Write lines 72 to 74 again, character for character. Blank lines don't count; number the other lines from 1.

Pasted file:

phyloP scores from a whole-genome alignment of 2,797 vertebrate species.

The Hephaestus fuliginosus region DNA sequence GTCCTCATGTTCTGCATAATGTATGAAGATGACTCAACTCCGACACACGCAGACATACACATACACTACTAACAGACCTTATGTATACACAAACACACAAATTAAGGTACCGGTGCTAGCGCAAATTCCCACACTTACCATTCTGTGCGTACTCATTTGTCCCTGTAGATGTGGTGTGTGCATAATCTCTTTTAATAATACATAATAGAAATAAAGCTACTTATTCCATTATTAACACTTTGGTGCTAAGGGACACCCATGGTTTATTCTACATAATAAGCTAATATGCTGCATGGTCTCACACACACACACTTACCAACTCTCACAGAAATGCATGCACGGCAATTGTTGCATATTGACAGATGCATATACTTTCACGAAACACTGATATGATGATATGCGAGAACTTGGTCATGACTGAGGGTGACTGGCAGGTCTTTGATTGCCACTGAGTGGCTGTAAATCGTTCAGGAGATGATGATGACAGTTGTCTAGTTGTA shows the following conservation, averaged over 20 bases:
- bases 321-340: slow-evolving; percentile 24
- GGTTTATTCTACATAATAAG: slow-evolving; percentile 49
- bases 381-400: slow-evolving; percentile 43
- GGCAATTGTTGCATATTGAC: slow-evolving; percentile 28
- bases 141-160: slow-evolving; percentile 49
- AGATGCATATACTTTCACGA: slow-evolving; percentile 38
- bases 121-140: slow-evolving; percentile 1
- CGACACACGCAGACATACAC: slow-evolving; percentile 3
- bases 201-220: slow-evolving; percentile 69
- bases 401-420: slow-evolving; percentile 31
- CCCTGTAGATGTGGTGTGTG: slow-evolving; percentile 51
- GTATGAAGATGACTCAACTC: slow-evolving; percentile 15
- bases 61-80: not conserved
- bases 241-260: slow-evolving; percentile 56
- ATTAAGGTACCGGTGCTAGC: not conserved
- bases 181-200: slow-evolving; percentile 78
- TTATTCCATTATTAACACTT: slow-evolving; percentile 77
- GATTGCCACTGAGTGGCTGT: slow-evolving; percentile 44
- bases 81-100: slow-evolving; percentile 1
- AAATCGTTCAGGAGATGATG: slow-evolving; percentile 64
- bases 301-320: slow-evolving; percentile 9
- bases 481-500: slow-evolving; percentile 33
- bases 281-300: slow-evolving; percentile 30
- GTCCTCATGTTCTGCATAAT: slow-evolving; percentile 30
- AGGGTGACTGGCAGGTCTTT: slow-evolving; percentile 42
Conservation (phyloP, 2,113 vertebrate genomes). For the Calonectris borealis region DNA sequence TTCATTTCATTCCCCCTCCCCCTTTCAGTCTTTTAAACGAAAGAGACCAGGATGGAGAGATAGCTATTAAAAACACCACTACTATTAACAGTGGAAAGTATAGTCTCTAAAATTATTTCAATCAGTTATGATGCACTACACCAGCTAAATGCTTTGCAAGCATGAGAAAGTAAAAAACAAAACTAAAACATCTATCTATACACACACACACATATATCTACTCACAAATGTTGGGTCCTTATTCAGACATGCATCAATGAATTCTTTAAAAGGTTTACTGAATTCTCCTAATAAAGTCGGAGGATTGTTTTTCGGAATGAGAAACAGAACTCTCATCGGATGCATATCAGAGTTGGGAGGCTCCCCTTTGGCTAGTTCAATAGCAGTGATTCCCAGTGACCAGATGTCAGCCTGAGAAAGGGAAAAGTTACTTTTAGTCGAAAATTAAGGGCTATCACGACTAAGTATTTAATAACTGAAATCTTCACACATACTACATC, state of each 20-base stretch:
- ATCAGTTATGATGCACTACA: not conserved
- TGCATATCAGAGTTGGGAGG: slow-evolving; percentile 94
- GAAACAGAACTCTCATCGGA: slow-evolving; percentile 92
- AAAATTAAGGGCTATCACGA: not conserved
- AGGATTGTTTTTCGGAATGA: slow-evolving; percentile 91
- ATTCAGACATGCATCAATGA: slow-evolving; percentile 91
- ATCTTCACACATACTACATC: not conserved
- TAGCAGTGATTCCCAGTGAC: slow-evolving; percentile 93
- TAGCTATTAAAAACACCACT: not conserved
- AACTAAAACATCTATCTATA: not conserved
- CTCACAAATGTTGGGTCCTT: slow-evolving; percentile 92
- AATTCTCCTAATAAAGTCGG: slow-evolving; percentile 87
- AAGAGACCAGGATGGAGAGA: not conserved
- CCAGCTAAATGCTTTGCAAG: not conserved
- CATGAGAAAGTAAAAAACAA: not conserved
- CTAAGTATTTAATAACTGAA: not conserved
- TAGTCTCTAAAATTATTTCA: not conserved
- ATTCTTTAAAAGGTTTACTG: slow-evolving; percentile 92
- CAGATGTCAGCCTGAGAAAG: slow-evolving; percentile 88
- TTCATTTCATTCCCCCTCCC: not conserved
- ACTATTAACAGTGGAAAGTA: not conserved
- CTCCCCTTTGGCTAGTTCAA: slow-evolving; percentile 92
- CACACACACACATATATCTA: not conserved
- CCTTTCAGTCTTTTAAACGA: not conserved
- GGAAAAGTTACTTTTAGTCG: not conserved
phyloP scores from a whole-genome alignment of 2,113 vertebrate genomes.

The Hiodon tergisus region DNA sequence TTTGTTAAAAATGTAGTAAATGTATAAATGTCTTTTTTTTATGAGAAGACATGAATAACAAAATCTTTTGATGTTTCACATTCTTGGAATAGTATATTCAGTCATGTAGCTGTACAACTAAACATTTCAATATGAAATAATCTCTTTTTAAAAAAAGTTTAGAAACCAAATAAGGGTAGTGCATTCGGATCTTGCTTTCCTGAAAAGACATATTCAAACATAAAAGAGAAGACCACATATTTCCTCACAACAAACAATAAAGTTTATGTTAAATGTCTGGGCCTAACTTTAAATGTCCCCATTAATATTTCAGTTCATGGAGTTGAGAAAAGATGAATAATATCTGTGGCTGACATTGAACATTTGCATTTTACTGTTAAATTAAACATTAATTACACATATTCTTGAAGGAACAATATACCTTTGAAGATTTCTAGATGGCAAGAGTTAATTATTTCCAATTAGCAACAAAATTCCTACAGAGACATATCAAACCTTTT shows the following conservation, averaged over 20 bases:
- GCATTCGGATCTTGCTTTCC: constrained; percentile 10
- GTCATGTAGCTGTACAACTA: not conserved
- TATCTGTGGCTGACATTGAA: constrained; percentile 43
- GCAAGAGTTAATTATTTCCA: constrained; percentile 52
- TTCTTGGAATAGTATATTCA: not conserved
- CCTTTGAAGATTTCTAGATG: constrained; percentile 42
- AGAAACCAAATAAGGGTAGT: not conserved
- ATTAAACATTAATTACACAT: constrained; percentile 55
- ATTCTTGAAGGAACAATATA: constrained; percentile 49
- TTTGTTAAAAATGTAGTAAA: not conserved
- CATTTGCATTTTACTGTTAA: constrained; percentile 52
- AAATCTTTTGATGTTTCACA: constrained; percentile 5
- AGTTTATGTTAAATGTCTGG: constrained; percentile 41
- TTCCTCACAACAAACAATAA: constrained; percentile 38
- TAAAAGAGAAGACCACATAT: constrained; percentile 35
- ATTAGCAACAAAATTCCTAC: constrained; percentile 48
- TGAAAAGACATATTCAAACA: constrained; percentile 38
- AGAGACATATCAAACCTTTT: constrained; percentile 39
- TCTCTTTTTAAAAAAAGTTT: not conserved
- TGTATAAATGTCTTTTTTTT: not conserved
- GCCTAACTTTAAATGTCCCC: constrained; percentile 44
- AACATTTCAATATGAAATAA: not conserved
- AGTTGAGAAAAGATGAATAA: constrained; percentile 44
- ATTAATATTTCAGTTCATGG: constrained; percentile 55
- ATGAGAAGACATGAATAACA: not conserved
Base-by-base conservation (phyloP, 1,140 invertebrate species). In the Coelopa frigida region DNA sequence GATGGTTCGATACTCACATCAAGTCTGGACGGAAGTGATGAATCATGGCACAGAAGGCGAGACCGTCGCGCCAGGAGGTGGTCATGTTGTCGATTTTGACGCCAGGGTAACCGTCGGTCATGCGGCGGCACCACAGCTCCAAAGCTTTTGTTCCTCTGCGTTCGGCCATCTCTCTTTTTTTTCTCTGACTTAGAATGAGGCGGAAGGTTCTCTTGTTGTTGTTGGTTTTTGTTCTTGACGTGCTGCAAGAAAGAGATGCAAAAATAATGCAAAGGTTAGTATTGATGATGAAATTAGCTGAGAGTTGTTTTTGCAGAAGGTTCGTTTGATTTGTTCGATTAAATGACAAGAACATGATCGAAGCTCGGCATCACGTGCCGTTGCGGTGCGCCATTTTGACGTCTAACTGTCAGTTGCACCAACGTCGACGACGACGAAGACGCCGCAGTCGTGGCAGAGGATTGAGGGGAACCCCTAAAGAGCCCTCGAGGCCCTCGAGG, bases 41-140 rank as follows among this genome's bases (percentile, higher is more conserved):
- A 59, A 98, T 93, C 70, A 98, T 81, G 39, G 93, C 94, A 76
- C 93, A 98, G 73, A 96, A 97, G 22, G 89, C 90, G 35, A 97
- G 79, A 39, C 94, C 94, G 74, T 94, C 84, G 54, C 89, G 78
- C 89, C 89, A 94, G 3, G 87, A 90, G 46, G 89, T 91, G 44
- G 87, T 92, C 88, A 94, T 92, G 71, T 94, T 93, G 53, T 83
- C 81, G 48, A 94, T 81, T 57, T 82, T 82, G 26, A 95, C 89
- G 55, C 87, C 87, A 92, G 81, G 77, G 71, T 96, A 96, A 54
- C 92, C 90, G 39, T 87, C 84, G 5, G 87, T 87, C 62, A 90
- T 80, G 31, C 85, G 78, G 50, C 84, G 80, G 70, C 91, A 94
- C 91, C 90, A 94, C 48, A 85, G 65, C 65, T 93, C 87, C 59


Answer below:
- TGAAAAGACATATTCAAACA: constrained; percentile 38
- AGAGACATATCAAACCTTTT: constrained; percentile 39
- TCTCTTTTTAAAAAAAGTTT: not conserved